The OSOYOO Magic I/O Shield for Arduino is a powerful board for the beginners. With this Magic board, we can easily connect various sensors and actuators much easier than before.
When making Arduino projects, we often need to send text strings to an external LCD display. In this lesson we will show how program I2C communication protocol and how to send display text to LCD from Arduino by I2C protocol.
The integration of an LCD display greatly facilitates the interactivity of the project you are developing, allowing the user to directly read some output parameters. These values can be either a simple text or numerical values read by the sensors, such as temperature or pressure, or even the number of cycles that the Arduino is performing.
However, these displays have a small problem. When they are connected to a micro-controller (such as Arduino for example), these displays require virtually many connection PINs occupying practically almost all available IO and leaving the multiprocessor few outputs for any other devices and sensors. This problem has been solved thanks to the communication on the I2C bus.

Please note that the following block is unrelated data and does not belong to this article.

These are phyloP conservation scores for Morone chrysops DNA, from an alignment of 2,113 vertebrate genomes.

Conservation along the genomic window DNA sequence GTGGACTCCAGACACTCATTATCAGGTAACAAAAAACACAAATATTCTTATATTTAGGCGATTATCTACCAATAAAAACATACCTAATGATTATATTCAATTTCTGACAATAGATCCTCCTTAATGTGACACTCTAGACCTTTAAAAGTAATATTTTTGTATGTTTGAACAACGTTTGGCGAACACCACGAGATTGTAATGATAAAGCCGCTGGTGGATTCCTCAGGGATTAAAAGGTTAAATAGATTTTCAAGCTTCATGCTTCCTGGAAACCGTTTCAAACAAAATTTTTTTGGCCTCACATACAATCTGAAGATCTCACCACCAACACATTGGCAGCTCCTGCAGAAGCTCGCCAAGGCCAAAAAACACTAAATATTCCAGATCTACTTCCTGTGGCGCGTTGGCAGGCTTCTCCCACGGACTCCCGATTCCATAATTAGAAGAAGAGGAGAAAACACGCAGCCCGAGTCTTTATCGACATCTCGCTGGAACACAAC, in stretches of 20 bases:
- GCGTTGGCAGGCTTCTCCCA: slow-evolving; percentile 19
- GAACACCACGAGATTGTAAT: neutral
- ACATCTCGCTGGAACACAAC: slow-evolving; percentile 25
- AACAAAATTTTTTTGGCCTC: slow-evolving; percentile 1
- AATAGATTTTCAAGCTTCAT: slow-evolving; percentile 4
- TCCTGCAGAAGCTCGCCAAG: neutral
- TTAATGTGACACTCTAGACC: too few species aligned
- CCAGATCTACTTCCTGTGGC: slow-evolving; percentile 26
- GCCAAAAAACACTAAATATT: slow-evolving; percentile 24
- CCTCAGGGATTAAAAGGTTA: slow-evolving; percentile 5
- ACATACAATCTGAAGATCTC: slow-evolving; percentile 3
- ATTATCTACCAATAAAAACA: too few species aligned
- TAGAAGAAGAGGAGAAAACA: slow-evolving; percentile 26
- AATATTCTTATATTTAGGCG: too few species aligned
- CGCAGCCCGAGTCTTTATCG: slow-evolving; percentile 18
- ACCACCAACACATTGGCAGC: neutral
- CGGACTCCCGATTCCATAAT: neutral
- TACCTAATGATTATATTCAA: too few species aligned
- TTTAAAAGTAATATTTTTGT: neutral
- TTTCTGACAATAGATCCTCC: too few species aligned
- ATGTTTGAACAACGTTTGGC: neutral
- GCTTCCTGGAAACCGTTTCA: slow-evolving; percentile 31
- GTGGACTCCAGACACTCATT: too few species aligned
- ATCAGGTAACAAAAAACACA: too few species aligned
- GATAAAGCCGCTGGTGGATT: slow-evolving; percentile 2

The LCD1602 display has an integrated microchip that manages this type of communication, and then all of the input and output information are limited to only two PINs (excluding power supply). I2C is a type of serial bus developed by Philips, which uses two bidirectional lines, called SDA (Serial Data Line) and SCL (Serial Clock Line). Both must be connected via pulled-up resistors. The usage voltages are standard as 5V and 3.3V.
The blue potentiometer on the I2C LCD1602 is used to adjust the backlight for better display.And there is a jumper on the board, if you take away this jumper , the backlight will always be off.
For the usgage of other functions, please refer to the “LiquidCrystal_I2C.h” in the sourcecode of I2C LCD library.
First, please plug Osoyoo Magic I/O shield into UNO board:
Then connect the I2C LCD 1602 Display module to the I2C port of the Magic I/O shield (please move the switch on the board to 5V) with a 4-pin PNP cable as below:
After above operations are completed, connect the Arduino board to your computer using the USB cable. The green power LED (labelled PWR) should go on.
Open the Graphical Programming software Mixly, if Mixly is not English, you should change the language first:
You can download the code directly, then click “Open” in Mixly to choose the code you download:
Or you can do as following operations:
Then right click to duplicate the blocks, and fit them:
The whole program blocks are as following:
After above operations are completed, do as follows:
A few seconds after the upload finishes, you should now see your I2C LCD1602 display the static characters: “Hello, World!”,next, the LCD will be cleared, and then the “Hello, World!” will be displayed again.
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